Today and tomorrow I’m looking at my favorite books of 2010. I’ve split them into four categories, two for each day. Today: nonfiction and audiobooks; tomorrow: fiction and young adult/middle grade novels. Titles link to reviews, if I’ve written them, or GoodReads, if I haven’t.
Favorite Nonfiction Books Read in 2010:
Runner Up: Sweater Quest by Adrienne Martini
This entertaining memoir chronicles Martini’s attempt to knit an intricate multicolored sweater. It combines the history of knitting with contemporary knitting culture as Martini tells her often hilarious story. I’m not sure how much it would appeal to non-knitters, but for people who knit, it’s a great little book.
#5: My Life in France by Julia Child
Ebullient and delightful, Julia Child bubbles off the page in this story of the time she spent in France. Included are her beginnings in French cooking, her husband’s career (the reason they landed in France), her work on Mastering the Art of French Cooking, and–of course!–plenty of sensuous food! It was a light, quick read with an irresistible, irrepressible leading lady.
#4: The Happiness Project by Gretchen Rubin
In this book, Rubin tells of her year-long quest to test out every theory about happiness she could find. It had the potential to be cheesy, but Rubin’s no-nonsense, logical approach made it fascinating. With a theme for each month, supported by concrete actions, Rubin’s project resembled a science experiment more than a journey to self discovery. I appreciated her honesty and her curiosity.
#3: The Complete Persepolis by Marjane Satrapi
In this graphic memoir, Satrapi illustrates her experience growing up in Iran. In stark black and white drawings, she takes readers on a journey through her childhood and young adulthood. Powerful, fascinating, and educational, The Complete Persepolis was one of my first graphic novels and would make a great introduction to someone interested in the genre.
#2: The Rights of the Reader by Daniel Pennac
This slim little volume, translated from French by Sarah Adams, takes a look at how a child develops a love of reading and how that love can be sustained and nurtured as the child grows. Pennac, an educator, has written a love letter to reading that readers everywhere will love and treasure. As a bonus, Quentin Blake did the illustrations, which lends Pennac’s words a Roald Dahl-esque whimsy.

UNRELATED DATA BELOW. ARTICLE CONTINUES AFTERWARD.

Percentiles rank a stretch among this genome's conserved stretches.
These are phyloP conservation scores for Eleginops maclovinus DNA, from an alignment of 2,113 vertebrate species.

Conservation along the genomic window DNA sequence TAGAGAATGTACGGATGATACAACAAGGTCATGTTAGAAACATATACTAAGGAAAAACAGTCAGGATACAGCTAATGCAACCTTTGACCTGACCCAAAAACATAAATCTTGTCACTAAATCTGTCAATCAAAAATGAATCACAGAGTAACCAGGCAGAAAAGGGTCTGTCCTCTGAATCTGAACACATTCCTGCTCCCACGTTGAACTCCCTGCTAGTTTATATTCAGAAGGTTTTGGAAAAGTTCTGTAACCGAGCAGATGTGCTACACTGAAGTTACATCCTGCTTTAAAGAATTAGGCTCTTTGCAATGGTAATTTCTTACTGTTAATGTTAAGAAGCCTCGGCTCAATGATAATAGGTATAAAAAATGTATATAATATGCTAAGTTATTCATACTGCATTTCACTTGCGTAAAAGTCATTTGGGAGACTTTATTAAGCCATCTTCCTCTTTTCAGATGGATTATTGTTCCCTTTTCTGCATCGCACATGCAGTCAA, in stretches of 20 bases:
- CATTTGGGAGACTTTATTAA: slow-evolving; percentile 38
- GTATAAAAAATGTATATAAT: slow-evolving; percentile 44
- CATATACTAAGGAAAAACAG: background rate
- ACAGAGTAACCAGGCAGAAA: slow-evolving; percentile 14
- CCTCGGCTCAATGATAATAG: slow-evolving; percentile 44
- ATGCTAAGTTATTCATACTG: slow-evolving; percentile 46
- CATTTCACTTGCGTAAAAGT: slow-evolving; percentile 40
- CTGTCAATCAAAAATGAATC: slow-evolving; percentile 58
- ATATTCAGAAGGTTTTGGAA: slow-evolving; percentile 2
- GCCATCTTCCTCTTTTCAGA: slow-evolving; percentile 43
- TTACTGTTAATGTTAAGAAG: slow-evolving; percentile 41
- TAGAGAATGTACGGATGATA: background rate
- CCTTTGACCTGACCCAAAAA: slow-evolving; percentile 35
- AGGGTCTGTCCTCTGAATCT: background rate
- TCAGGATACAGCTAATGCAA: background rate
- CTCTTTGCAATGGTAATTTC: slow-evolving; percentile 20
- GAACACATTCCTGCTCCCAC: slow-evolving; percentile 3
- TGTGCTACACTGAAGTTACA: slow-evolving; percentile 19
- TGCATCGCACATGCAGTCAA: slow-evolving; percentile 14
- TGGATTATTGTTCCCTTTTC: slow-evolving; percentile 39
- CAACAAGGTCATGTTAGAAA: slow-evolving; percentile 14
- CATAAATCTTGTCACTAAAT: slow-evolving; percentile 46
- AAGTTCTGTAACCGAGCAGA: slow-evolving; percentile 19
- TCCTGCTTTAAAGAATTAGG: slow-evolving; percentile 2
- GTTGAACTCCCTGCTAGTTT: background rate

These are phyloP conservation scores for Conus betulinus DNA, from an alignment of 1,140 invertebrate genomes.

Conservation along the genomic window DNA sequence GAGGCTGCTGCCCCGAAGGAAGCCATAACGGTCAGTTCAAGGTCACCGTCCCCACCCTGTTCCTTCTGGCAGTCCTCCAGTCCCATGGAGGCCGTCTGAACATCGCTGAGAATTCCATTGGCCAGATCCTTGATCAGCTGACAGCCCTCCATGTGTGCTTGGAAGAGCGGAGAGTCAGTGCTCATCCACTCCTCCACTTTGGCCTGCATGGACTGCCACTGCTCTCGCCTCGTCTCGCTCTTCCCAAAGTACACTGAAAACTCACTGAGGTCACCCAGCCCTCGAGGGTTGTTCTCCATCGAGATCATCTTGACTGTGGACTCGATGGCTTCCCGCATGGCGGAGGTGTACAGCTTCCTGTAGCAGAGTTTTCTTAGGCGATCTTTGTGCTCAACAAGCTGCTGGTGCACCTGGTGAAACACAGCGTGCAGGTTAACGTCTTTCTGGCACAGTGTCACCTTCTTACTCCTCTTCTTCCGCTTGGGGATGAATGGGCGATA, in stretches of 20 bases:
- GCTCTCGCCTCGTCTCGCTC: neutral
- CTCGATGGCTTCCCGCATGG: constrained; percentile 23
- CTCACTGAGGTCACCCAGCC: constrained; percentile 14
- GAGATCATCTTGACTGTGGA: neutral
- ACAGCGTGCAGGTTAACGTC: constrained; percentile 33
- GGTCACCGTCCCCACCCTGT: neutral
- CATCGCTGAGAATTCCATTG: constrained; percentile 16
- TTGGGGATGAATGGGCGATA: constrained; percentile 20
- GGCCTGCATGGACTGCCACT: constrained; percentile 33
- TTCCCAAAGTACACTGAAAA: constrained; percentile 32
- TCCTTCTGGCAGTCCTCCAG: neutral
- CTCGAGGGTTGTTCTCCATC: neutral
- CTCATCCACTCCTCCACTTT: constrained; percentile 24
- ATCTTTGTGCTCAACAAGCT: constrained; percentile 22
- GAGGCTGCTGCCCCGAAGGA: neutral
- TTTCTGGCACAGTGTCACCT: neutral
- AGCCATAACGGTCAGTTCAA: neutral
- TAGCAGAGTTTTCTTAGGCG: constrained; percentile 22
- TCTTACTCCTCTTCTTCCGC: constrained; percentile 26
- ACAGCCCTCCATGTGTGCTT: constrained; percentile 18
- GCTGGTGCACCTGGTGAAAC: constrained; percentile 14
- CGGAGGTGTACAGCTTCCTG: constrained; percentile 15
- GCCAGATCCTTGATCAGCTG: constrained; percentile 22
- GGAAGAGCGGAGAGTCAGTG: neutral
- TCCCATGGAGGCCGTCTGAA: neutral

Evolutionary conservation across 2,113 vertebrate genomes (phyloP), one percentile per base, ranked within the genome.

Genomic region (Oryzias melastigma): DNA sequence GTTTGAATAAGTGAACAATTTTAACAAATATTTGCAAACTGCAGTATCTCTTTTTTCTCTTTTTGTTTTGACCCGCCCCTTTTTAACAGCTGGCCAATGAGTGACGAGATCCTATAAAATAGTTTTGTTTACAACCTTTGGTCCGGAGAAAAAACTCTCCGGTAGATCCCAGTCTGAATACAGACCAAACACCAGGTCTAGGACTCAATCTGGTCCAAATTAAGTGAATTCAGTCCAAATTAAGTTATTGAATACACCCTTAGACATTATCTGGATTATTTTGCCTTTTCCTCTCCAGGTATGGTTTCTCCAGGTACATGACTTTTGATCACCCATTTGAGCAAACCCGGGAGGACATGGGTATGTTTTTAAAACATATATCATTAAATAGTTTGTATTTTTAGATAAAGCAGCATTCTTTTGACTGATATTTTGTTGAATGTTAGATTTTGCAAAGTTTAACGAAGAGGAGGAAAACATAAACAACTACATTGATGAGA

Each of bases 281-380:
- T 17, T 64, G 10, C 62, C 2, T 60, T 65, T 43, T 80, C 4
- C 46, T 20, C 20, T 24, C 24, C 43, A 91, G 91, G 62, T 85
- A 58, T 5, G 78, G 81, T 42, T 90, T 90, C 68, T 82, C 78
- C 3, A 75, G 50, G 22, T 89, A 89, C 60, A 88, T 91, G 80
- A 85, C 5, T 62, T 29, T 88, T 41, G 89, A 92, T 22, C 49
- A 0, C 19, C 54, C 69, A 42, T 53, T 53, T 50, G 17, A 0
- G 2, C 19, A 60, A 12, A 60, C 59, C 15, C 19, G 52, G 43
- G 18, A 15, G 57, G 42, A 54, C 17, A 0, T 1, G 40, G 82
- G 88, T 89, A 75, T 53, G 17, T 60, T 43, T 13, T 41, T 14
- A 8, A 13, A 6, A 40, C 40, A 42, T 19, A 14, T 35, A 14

#1: The Polysyllabic Spree by Nick Hornby
The first volume of Hornby’s essays for “Believer” magazine, this compilation reveals what books Hornby has purchased and read on a month-by-month basis. I haven’t read most of the books Hornby talks about, but that didn’t matter much. His humor, wit, and insight are evident and enjoyable without a familiarity with his chosen reading material. A completely different trip from Hornby’s fiction!
Favorite Audiobooks Listened to in 2010:
Runner Up: Girl in Translation by Jean Kwok
This powerful coming-of-age novel tells of Kimberley Chang’s new life in America, where she must help her mother at work, act as her mother’s translator, learn English well enough to function at school, and find her way in a new country. Read by Grayce Wey, this audiobook combines an enthralling story, featuring a strong main character, with a skilled reader.
#5: Good Omens by Neil Gaiman and Terry Pratchett
This book was the funniest–in print or on audio–I’ve read this year! Packed with humor, bizarre situations, and clever characters, it kept me giggling and wondering what would happen as the zany, madcap plot unfolded. Thoroughly enjoyable!
#4: Oryx and Crake and The Year of the Flood by Margaret Atwood
This pair of novels from Margaret Atwood tell of a future not so far from our own where life, as we know it, has come to an end. As the characters adjust to the new landscape, the stories of what happened to them and what the society from which they came was like gradually come out. I especially loved how the two novels dovetailed with one another, locking together to create a wider picture of a shared world.
#3: To Kill a Mockingbird by Harper Lee
Read by Sissy Spacek, Harper Lee’s classic story of Scout Finch and Maycomb, Alabama, came vividly to life. I’d read the novel years ago in high school, but it was this recording that made me love it. If you’ve yet to experience this classic, or if you’d like to revisit it, I highly recommend giving this audiobook a try!
#2: City of Thieves by David Benioff
Set during the Siege of Leningrad, this audiobook is packed with drama and taught with tension. Lev and Kolya’s journey hooked me from the start, and I finished listening in a single day, unwilling to turn it off! Three of my family members have read the novel in print form and loved it as well. This is one of those unique novels that readers of a wide variety of tastes and backgrounds will enjoy.
#1: The Absolutely True Diary of a Part Time Indian by Sherman Alexie
This audiobook might be the best pairing of reader and story I’ve ever encountered. Set on a Spokane Indian reservation, it’s told by Junior, a teenager caught between his family and friends and his desire to make something of himself. As Alexie himself narrates Junior’s story, it’s hard to tear yourself away.
This was a tough category for me to narrow down, even with a runner up, so I have to mention a few other great audiobooks that deserve recognition: Neverwhere by Neil Gaiman, The Immortal Life of Henrietta Lacks by Rebecca Skloot, The Great Gatsby by F. Scott Fitzgerald, and Peace, Locomotion by Jacqueline Woodson were all spectacular as well!
Which nonfiction title did you enjoy most in 2010? What was your favorite audiobook? Or if you’ve never listened to one, which that you’ve heard about most appeals to you?